Oil Stock Rally Triggers Technical Sell Signal

Continental Resources stock has rallied right up to a historically bearish trendline

by Patrick Martin

Published on Sep 19, 2019 at 12:04 PM

Energy stocks have been in focus lately amid the rampant volatility in oil prices. This has translated into outsized gains for Continental Resources, Inc. (NYSE:CLR), up 17% in September. However, this surge has a downside; it takes the oil & gas name right up to a trendline with historically bearish implications. 

More specifically, CLR has run head-first into its 80-day moving average after a lengthy stretch below it -- defined for this study as having traded south of the moving average 60% of the time in the past two months, and in eight of the last 10 trading days. There have been seven similar encounters by CLR with this moving average in the last three years, after which the stock was lower 21 days later by 4.4%, on average, per data from Schaeffer's Senior Quantitative Analyst Rocky White, with six of the seven returns negative.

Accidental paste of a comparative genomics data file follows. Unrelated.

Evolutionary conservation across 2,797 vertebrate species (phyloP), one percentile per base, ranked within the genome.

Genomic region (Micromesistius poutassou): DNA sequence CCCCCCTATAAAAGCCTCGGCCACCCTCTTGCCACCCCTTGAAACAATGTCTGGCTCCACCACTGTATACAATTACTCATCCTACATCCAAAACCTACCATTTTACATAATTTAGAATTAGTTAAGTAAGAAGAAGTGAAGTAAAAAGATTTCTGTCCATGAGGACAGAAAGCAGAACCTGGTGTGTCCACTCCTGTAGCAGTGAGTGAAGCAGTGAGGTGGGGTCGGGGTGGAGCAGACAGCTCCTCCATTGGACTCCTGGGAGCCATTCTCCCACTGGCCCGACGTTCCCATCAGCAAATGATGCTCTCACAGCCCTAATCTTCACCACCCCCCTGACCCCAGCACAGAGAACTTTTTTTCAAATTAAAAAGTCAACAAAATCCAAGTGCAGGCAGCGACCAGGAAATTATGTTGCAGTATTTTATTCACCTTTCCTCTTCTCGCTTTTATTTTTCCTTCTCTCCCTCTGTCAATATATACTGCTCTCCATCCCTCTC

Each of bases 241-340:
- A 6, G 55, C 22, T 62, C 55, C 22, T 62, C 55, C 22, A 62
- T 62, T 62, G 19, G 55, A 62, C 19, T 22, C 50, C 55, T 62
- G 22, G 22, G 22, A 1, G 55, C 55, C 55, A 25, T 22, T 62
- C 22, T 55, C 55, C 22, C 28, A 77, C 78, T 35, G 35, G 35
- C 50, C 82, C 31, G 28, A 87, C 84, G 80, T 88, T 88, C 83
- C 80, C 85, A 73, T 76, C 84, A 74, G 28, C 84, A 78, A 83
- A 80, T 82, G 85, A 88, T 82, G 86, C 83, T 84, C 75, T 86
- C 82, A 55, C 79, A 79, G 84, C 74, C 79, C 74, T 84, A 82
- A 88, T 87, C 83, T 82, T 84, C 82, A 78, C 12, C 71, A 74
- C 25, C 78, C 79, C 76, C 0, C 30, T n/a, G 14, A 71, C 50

Daily Stock Chart CLR

On Monday, CLR gapped higher with the broader energy sector in response to spiking oil prices. However, that surge was quickly rejected by the shares' 160-day moving average, an additional trendline of resistance in place. 

Yet for a stock that's down roughly 46% over the past year, analysts sure seem confident. Of the 24 brokerages covering Continental Resources, 20 rate it a "strong buy," with zero "sells" on the books. Plus, the stock's consensus 12-month price target of $50.06 is a 47% premium to its current perch. What this means is that there's ample potential for future downgrades and price-target cuts, which could amplify pressure on the struggling energy name.

Meanwhile, in the options pits, the focus has been almost exclusively on calls. Amid limited absolute volume, 9,456 calls have been bought to open over the past 10 days at the International Securities Exchange (ISE), Cboe Options Exchange (CBOE), and NASDAQ OMX PHLX (PHLX), compared to just 3,820 puts. However, considering short interest increased by 33% in the most recent reporting period, it's possible some of this call buying could be the result of shorts seeking an options hedge.


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